kiss or ko/ok
  • I first started to count and used Hi-Lo, then i found KO/OK easier because i did not have to find the true count. Ive been hearing a lot of good things about Kiss I/II/III. They are probably all similar with effectiveness as KO/OK correct?

    Also I plan on buying Blackjack Bluebook II, although i noticed online that barnes and noble does not carry it? Was anyone able to pick it up locally rather than online? Cause I'd like to buy it this weekend.
  • John - Kiss III has "similar effectiveness".......Border's has the book in my area. - G
  • Thanks, theres a borders not to far from me that I;ll be going to in a little bit to see if i can pick it up.

    With Kiss III as far as dificulty to learn/use it seems to be about the same as KO/OK right?
  • Forgive me for touting my own stuff, but the KISS has more definitive bet spreading recommendations and more precise index numbers for deviating from basic strategy than the KO. Also, you begin the KISS at a positive initial running count so as to avoid coping with negative running counts.
    The KISS I is an abridged "break-in" count that tracks only half of all the cards dealt. The KISS II simply adds one more high rank and low rank to its structure. The KISS III again adds yet one more high and low rank to the KISS II. Hence, you can begin where you want, and progress as far as you want.
    The book also contains further refinements that you can make to all three KISS systems which will enhance their performances an additional 0.03% to 0.05%.
    In apples-to-apples, totally unbiased computer simulations, the "out-of-the-box" performances of all four unbalanced counts against a six deck shoe were as follows (in fact, I took the trouble to calculate and use 20 individual index numbers for the KO):

    KISS I: +0.48%
    KISS II: +0.64%
    KO: +0.68%
    KISS III: +0.70%

    The balanced Hi/Lo Count yielded +0.72%.
    If you can't find B/J Bluebook II at the store, your quickest way is probably thru Amazon.com. Also, the Gambler's Book Shop and Gambler's General Store in Vegas both carry it.
  • Renzey/John:

    Renzey: I think everyone would expect you to “tout your own stuff”. Nothin’ wrong with that. :wink: I did have a couple items regarding your post, as follows:

    Also, you begin the KISS at a positive initial running count so as to avoid coping with negative running counts.

    Just a comment for everyone….You can change the initial running count of the KO (or Red7) to do the same thing if you want.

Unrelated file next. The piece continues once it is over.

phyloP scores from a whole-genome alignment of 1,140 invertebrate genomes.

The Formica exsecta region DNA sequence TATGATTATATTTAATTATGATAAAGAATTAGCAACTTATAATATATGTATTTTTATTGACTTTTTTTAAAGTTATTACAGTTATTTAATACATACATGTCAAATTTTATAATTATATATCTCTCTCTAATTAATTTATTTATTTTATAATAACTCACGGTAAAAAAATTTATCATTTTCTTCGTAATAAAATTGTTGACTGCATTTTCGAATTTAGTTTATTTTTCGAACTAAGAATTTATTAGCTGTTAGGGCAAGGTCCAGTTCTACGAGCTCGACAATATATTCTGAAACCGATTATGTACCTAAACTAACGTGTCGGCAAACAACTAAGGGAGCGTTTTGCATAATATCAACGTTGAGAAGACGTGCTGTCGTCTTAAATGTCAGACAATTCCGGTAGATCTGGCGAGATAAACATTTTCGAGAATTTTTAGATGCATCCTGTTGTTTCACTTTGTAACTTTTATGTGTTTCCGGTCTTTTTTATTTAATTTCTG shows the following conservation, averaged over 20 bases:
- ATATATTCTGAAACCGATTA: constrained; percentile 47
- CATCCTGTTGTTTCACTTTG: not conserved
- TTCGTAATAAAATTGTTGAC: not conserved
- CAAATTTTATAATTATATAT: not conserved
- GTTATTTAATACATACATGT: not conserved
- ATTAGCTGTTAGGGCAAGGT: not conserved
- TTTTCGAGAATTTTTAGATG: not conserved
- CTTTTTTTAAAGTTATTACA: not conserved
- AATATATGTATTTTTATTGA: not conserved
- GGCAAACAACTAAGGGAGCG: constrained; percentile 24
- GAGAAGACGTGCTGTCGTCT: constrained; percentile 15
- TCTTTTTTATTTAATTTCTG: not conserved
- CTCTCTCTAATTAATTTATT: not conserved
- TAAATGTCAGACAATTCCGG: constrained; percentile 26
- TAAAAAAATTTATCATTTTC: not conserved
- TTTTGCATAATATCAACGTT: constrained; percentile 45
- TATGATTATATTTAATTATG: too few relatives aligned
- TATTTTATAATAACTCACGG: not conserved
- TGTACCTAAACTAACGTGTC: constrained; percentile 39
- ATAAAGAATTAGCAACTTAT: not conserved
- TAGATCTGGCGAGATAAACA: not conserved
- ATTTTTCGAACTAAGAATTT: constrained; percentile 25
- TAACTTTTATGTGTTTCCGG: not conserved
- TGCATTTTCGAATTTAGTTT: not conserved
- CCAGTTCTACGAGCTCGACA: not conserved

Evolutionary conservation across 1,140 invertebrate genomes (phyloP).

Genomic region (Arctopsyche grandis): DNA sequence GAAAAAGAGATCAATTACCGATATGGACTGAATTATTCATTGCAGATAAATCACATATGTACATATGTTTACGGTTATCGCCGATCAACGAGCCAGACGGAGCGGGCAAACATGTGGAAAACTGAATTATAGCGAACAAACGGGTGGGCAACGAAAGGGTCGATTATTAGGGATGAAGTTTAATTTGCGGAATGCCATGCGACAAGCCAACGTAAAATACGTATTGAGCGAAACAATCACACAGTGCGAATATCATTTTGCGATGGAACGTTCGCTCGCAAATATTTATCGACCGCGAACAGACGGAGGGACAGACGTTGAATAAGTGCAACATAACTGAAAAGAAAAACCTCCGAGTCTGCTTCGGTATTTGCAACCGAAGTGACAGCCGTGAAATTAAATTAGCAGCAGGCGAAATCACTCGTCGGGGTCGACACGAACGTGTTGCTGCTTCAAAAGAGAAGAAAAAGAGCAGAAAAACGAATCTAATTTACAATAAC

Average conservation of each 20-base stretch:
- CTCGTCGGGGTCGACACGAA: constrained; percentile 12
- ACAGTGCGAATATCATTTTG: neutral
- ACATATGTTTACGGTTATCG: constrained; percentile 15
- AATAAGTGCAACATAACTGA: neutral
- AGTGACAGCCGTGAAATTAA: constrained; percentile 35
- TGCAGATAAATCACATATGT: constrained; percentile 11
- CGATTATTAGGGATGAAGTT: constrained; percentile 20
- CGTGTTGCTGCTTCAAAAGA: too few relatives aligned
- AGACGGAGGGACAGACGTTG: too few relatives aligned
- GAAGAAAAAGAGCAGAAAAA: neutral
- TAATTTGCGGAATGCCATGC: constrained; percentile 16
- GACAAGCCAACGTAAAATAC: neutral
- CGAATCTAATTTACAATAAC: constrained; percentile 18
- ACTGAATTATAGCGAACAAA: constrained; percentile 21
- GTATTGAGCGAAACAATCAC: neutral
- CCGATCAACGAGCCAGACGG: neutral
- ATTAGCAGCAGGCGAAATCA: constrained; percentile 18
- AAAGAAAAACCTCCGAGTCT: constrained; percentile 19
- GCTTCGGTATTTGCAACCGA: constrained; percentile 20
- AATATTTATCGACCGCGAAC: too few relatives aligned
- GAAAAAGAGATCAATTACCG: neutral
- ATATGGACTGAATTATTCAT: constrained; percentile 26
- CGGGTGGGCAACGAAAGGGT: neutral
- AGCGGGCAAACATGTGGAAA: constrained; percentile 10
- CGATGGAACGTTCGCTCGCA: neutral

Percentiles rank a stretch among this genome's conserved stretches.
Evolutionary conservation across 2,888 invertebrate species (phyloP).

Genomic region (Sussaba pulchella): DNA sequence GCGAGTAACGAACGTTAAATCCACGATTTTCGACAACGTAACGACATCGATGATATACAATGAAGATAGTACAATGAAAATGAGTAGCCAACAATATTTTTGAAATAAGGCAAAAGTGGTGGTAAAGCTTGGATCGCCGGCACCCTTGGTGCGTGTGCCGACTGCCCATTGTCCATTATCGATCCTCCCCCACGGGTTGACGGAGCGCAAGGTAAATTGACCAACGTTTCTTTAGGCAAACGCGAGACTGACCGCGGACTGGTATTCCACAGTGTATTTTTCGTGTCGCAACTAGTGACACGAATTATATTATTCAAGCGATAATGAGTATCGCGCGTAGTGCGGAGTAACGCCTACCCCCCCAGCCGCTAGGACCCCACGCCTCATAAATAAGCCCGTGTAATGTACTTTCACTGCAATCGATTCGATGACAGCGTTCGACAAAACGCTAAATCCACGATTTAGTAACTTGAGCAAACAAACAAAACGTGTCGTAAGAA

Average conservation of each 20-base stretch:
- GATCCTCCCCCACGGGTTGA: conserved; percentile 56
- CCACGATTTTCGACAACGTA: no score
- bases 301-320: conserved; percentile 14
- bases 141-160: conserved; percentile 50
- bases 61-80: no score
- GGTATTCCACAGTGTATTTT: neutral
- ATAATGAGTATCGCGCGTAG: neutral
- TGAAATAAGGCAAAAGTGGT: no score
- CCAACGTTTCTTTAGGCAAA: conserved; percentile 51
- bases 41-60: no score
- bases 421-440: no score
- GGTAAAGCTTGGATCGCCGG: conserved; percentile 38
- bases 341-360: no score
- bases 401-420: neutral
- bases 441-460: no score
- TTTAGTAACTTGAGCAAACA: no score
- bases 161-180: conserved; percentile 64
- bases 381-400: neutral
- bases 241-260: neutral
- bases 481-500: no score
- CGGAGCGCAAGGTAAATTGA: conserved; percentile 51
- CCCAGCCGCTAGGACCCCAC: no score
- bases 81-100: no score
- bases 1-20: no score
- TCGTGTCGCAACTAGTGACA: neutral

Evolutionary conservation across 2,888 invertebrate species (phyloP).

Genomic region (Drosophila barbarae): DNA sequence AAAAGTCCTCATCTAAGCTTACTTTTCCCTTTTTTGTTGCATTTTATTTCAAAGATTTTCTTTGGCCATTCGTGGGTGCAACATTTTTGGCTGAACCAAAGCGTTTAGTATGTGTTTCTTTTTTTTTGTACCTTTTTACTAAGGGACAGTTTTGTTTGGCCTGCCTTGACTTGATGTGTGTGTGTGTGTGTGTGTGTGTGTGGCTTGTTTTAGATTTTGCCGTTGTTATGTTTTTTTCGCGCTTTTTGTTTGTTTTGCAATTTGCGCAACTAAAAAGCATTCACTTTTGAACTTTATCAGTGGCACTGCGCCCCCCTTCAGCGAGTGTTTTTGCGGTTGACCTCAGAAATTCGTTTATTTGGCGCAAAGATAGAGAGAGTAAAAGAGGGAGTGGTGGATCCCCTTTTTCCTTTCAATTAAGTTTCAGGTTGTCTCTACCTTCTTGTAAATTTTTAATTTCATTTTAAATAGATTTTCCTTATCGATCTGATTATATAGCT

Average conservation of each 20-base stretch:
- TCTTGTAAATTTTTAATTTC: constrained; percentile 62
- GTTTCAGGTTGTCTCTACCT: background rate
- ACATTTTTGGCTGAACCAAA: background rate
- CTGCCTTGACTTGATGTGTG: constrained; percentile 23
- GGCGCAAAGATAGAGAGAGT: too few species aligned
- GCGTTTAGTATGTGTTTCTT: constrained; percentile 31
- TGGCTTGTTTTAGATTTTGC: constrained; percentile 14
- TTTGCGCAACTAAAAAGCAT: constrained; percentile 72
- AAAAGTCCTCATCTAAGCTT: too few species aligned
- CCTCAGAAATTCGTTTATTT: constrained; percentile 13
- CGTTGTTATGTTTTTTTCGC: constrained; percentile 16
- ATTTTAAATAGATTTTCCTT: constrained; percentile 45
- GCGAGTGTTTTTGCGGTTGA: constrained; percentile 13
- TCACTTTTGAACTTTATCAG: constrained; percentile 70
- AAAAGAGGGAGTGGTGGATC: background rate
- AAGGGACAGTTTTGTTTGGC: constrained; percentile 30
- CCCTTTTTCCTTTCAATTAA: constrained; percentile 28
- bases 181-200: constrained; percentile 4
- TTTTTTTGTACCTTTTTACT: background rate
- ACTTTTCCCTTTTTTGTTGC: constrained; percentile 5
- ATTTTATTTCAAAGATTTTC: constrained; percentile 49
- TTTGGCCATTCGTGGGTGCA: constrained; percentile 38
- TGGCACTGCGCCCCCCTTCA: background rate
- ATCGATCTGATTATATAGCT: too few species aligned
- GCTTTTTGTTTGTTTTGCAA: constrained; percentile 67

I took the trouble to calculate and use 20 individual index numbers for the KO):

    Curiosity question: Why did you do this, and what did you use? KO has its own 18 index numbers.

    John: I think the bottom line answer to your original question is that either the KISS III or the KO will work well for you, and will have your term of “similar effectiveness”. When you start talking in ‘hundredths’ with these methods it can get a little hazy…for example: I’m sure Renzey is confident of his math and he rates Hi-Lo stronger than KO, but conversely the authors of KO rate it stronger than Hi-Lo. The point is they are very close in performance.

    In your case, you have Renzey’s book and you have Renzey here for assistance. Why not go with the Kiss III??
  • I am going to learn Kiss III, I couldnt find his book locally so i had to order it from Amazon, should be here wed. Im so impatient, i hate waiting for things to come haha
  • GRIFTER: Why calculate new indices for KO? The KO uses a handful of "generalized" index numbers, each which triggers a "group" of hands. I calculated individual index numbers for each of the 20 B/S departures and ran the KO simulation using those -- which probably helped it out a tad. Also, my Hi/Lo simulation employed 61 index numbers, since balanced systems better lend themselves to deviating from B/S at extreme counts, particularly negative ones.
    But your right; using KISS III, KO, Hi/Lo or Red 7, you'll never realize a difference in yield that you'll be able to consciously notice. I just think the KISS accessories have been more definitively structured and more smoothly streamlined than the other unbalanced systems.
  • RENZEY - Thanks, I was just curious and that explains it. I agree that your "accessories" are more streamlined and give the Kiss more depth. If I remember right, when Arnold first came out with the Red7, it had four or five deviations from BS.
  • GRIFTER; Arnold Snyder has to be given his just recognition for coming up with the concept of unbalancing a card count by a half rank to get the running count to run close to the true count (with is Red 7; circa 1982). It was an idea ahead of its time, not fully appreciated until later when computer simulation programs substantiated its solid performance. Only then, did people like me jump in there and fully structure their operating accessories for optimal unbalanced performance.
  • Renzey - You are preaching to the choir. I was already using the Red7 in 1982. :wink: . My point was that it had five index numbers compared to your twenty.
  • Grifter said:
    Also, you begin the KISS at a positive initial running count so as to avoid coping with negative running counts.
    Just a comment for everyone….You can change the initial running count of the KO (or Red7) to do the same thing if you want.


    Does anyone know the initial running count of KO for double deck, six decks, and eight decks respectively?

    Thanx in advance :wink:
  • # of Decks, IRC, Key Count, Pivot
    1, 0, +2, +4
    2, -4, +1, +4
    4, -12, -1, +4
    6, -20, -4, +4
    8, -28, -6, +4

    More than you wanted to know!

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